Great Britain’s Royal College of Physicians is taking a swipe at American public health officials. In a recent announcement, the highly regarded UK medical group not only supports the e-cigs and vaping industry, it states that the doctors should be urging their smoking patients to embrace it. By taking such a strong stance, the opinions of the royal doctors are in direct opposition to those of the CDC and the FDA from the United States.
But Brits have their own worries. The controversial Tobacco Products Directive, otherwise known as TDP Article 20, is about to take effect on May 20. While many vaping advocates are trying to get the British courts to rule the bill as unconstitutional, the legislation is very much like the U.S. regulations proposed by the FDA. They will essentially regulate nearly every aspect of the UK vaping industry in some regard.
(Related Article: WILL EU’S TOBACCO PRODUCTS DIRECTIVE KILL EUROPEAN VAPING?)
While the currently proposed FDA e-cig regulations of the United States want all vaping products to undergo an extensive Pre-Market Tobacco Applications (PMTA) process, TPD Article 20 of the UK wants its retailers to notify the EU’s Medicines and Healthcare Products Regulatory Agency (MHRA) six months in advance of releasing new products on the market. The UK regulations also want to place a limit on the amount of nicotine and bottle sizes of e-liquids, the size of vape tanks, and even several forms of online and offline advertising.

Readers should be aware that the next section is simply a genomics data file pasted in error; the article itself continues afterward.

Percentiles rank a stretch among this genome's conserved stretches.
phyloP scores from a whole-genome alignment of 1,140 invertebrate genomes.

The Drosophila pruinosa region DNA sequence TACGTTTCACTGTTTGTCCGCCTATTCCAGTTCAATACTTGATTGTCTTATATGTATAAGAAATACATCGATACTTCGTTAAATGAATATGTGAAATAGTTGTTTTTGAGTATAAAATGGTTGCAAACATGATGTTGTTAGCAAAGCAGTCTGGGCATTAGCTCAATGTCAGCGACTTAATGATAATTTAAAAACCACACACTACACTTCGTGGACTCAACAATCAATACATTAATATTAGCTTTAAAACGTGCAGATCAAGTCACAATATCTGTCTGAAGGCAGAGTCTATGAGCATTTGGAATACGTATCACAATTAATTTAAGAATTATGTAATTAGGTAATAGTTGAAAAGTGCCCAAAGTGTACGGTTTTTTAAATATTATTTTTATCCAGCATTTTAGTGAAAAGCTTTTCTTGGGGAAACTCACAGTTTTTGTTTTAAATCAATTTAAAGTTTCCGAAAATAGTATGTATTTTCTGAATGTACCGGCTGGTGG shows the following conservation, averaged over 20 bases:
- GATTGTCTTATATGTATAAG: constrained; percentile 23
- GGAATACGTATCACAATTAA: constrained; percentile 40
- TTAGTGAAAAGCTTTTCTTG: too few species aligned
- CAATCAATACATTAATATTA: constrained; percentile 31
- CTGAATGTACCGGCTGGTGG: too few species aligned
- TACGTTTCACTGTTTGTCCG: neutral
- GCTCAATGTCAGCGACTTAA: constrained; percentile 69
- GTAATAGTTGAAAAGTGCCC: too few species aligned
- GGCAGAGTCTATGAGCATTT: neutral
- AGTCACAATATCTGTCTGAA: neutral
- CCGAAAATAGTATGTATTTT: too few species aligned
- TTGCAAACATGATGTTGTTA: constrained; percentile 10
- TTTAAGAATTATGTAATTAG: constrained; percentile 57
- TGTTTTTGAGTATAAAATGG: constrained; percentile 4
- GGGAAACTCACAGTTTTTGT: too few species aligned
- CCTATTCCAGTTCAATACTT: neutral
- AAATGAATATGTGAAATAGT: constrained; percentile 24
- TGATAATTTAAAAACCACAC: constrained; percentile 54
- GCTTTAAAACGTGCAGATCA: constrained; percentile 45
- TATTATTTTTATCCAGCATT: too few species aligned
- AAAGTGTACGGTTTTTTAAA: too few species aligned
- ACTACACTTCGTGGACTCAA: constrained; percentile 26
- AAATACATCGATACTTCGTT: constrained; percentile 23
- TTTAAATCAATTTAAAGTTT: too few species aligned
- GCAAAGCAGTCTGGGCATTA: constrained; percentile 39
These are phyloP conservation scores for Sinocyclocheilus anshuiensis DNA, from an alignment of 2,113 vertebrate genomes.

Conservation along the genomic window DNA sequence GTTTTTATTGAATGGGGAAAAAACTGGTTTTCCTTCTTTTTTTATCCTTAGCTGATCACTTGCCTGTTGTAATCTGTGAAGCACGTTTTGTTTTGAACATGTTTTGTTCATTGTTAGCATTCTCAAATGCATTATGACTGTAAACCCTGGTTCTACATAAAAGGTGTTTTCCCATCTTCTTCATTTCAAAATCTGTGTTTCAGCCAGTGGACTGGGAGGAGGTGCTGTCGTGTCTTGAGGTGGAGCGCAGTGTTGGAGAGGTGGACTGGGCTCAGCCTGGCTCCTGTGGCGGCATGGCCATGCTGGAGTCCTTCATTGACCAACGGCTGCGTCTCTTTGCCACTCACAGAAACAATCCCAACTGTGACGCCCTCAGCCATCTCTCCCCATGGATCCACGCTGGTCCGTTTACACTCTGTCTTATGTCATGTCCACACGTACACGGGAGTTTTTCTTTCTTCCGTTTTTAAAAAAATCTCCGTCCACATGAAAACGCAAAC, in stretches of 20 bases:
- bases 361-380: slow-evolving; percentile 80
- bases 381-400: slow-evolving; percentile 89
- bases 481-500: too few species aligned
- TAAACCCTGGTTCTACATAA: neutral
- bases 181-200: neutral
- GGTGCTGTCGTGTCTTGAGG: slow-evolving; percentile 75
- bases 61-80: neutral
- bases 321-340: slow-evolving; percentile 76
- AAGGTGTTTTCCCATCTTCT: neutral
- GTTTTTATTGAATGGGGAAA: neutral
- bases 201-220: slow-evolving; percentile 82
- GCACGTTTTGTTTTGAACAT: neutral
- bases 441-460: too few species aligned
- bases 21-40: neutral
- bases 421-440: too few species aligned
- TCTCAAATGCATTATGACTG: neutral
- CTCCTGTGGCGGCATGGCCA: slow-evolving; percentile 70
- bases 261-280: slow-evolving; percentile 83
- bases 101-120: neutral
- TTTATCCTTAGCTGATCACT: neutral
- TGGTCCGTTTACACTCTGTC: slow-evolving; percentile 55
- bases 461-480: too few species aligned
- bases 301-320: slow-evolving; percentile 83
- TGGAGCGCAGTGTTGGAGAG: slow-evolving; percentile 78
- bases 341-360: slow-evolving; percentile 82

(Related Article: CLIVE BATES: TPD ARTICLE 20 IS ‘DEFACTO PROTECTION’ FOR BIG TOBACCO)
When the CDC was contacted for a statement about the report issued by UK medical group, they officially wouldn’t comment, although a representative did reiterate the agency’s current stance,
(Related Article: CDC LIES ABOUT VAPING; SAYS NO CHANGE IN ‘YOUTH TOBACCO USE SINCE 2011’)
Meanwhile, John Britton, Leader of the UK committee, believes that e-cigs and vaping technology have the potential to cut the worldwide smoking population by 50% or more. While he admits that the technology is not being currently manufactured to UK “medicines standards,” he also states that the potential harm from electronic products would rarely exceed 5% of the cancer-causing tobacco varieties.
While the UK seems to be embracing the positive popularity of e-cigs, the U.S. agencies seem to be focusing on the potential and unproven negatives. The report from the UK medical group also acknowledges Big Tobacco’s role in the vaping controversy, stating that the tobacco industry is intentionally trying to “exploit” e-cig products to gain a stronger grip on the smoking public.
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